Most airports agree that it may take as long as 18 months to three years to return to 2019 parking demand levels. There may be some renewed activity starting as early as the end of May or June of this year. Travel will slowly increase throughout this year and the industry may not see significant increases until the third quarter of 2020. We forecast continuing trends will include:

More contactless payment options will be offered in parking facilities and on-street [leading to] reductions or eliminations of cashiered exit lanes.

In Summary

These strategies are a critical part of mitigating COVID-19’s impact on our communities and the parking industry. We are hopeful the best practices here help communities around the country. If your parking needs include strategic planning and management consulting, functional design solutions, updated technology, or facility maintenance and restoration, please contact us or visit our parking and mobility consulting page to learn more.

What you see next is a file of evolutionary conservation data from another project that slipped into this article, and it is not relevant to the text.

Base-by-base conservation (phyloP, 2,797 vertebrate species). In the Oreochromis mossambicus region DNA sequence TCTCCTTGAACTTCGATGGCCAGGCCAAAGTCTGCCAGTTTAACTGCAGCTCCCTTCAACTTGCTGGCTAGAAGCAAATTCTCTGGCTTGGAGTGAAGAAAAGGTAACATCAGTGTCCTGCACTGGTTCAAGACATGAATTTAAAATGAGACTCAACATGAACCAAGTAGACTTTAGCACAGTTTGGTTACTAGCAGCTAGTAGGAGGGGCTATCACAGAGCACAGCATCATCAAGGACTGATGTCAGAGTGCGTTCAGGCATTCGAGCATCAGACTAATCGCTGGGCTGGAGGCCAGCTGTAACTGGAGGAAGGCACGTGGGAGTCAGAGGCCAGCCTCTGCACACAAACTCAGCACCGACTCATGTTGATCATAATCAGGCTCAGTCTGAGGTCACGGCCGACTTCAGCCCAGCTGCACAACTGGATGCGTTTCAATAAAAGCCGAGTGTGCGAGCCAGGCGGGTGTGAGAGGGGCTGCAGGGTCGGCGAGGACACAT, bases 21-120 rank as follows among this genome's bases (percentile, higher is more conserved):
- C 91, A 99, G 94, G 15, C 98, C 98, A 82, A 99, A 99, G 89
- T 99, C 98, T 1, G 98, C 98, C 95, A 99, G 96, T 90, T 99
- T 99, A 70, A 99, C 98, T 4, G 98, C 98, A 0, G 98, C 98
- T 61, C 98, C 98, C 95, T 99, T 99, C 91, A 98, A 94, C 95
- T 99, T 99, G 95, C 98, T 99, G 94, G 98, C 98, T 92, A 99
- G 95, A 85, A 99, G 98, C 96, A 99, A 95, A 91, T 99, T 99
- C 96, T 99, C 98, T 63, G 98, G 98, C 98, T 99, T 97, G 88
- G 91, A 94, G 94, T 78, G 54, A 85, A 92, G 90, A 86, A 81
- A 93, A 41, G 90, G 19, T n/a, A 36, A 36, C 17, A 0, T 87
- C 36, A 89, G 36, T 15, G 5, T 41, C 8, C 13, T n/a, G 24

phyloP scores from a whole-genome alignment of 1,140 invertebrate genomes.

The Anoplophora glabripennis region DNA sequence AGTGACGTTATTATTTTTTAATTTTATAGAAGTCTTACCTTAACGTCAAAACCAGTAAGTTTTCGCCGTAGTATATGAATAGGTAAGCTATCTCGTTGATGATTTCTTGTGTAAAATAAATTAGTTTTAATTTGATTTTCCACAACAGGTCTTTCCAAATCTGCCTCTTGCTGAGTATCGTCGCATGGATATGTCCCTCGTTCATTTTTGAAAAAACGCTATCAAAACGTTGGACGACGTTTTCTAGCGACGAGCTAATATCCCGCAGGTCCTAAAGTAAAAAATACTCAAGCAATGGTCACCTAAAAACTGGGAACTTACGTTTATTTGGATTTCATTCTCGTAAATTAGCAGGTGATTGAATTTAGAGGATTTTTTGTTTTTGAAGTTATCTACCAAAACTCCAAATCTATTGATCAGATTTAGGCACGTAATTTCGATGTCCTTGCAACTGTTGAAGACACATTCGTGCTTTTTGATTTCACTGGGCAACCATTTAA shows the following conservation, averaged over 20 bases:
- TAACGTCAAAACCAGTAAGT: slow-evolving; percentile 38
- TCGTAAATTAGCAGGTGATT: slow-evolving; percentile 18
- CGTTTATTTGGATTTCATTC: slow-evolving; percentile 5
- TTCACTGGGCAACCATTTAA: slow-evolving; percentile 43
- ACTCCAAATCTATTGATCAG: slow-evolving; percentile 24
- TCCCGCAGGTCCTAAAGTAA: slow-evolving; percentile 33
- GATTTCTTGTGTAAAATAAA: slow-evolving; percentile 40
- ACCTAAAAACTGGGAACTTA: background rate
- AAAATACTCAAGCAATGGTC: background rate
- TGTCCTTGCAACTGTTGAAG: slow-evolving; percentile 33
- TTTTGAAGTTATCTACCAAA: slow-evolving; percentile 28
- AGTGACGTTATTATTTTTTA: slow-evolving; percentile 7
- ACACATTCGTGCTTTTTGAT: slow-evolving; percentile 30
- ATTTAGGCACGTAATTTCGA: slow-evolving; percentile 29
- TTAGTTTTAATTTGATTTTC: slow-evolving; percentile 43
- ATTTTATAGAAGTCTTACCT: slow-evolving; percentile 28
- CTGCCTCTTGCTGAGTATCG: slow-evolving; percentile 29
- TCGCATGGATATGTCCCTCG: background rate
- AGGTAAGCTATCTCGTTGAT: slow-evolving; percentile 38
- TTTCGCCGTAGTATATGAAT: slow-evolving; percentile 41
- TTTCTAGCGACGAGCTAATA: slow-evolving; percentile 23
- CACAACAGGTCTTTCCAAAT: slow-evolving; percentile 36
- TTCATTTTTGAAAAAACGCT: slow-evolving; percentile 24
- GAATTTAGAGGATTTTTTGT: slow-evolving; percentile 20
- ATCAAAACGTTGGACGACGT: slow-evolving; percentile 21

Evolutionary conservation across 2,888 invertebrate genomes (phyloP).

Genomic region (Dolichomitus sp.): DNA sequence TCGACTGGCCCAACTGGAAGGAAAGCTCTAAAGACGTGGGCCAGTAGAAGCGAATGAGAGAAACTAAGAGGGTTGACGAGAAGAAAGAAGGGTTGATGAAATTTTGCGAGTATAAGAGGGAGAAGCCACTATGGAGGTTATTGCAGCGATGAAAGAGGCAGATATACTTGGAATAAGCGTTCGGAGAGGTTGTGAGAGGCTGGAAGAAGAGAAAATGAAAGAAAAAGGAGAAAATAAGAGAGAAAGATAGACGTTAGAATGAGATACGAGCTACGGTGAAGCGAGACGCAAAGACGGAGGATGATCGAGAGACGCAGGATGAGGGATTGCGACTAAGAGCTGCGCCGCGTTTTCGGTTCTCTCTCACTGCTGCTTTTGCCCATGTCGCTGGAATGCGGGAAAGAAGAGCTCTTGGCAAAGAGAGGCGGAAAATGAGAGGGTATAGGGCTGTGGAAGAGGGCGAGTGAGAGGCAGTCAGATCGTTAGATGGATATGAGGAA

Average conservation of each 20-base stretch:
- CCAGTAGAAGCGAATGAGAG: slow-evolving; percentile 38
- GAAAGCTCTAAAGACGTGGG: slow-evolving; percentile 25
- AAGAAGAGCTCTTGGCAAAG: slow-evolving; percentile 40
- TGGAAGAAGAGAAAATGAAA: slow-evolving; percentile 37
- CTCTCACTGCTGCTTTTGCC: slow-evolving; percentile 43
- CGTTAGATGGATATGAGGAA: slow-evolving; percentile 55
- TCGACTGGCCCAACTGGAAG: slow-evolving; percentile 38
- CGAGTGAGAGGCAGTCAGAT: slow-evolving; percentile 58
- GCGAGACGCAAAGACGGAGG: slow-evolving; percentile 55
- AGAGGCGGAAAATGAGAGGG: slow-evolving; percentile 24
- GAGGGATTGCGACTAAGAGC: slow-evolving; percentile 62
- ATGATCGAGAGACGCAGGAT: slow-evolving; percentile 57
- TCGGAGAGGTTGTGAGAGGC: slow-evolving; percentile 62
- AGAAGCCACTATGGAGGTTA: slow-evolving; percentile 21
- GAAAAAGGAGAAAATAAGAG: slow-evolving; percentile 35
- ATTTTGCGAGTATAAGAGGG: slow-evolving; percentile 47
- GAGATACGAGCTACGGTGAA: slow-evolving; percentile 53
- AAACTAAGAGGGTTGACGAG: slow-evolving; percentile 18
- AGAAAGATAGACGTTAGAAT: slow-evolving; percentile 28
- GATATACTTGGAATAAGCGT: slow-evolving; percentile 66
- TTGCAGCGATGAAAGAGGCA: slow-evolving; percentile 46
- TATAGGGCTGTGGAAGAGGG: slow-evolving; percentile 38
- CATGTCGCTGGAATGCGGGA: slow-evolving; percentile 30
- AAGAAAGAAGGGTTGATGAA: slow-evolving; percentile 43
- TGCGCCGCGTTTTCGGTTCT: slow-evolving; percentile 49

*Special thanks to our university partners for providing their input: Adele Clements, Emory University; Andre Davis, University of Alabama at Birmingham; Josh Stone, Virginia Commonwealth University; Sherry Davidson, Georgia Institute of Technology; Don Andre, Auburn University; Brett Dodson, Oregon Health Sciences University; Carl Depinto, Duke University; Karen Hallisey, UCLA.

About the Authors

Jeffrey Elsey, P.E., CAPP, LEED AP

Jeffrey Elsey, P.E., CAPP, LEED AP

A parking and mobility strategist specializing in systems infrastructure investments, parking and TDM policy and system financial evaluations. Jeffrey sits on the National Parking Association’s Parking Consultants Council and has worked with large campuses, including universities, throughout the country to develop long-term parking and mobility strategies based on enhanced financial performance and customer satisfaction.

Chuck Reedstrom, CAPP

Chuck Reedstrom, CAPP

Nationally renowned parking planner and technologies consultant known for his expertise with the development and expansion of aviation projects involving information technology systems applications, accounting and financial reporting applications, and automated audit capabilities.

David Taxman, P.E.

David Taxman, P.E.

Parking consultant with 15 years of parking planning and design experience with municipalities. He has been published in trade magazines on topics such as parking issues, transportation demand management (TDM), and privatization.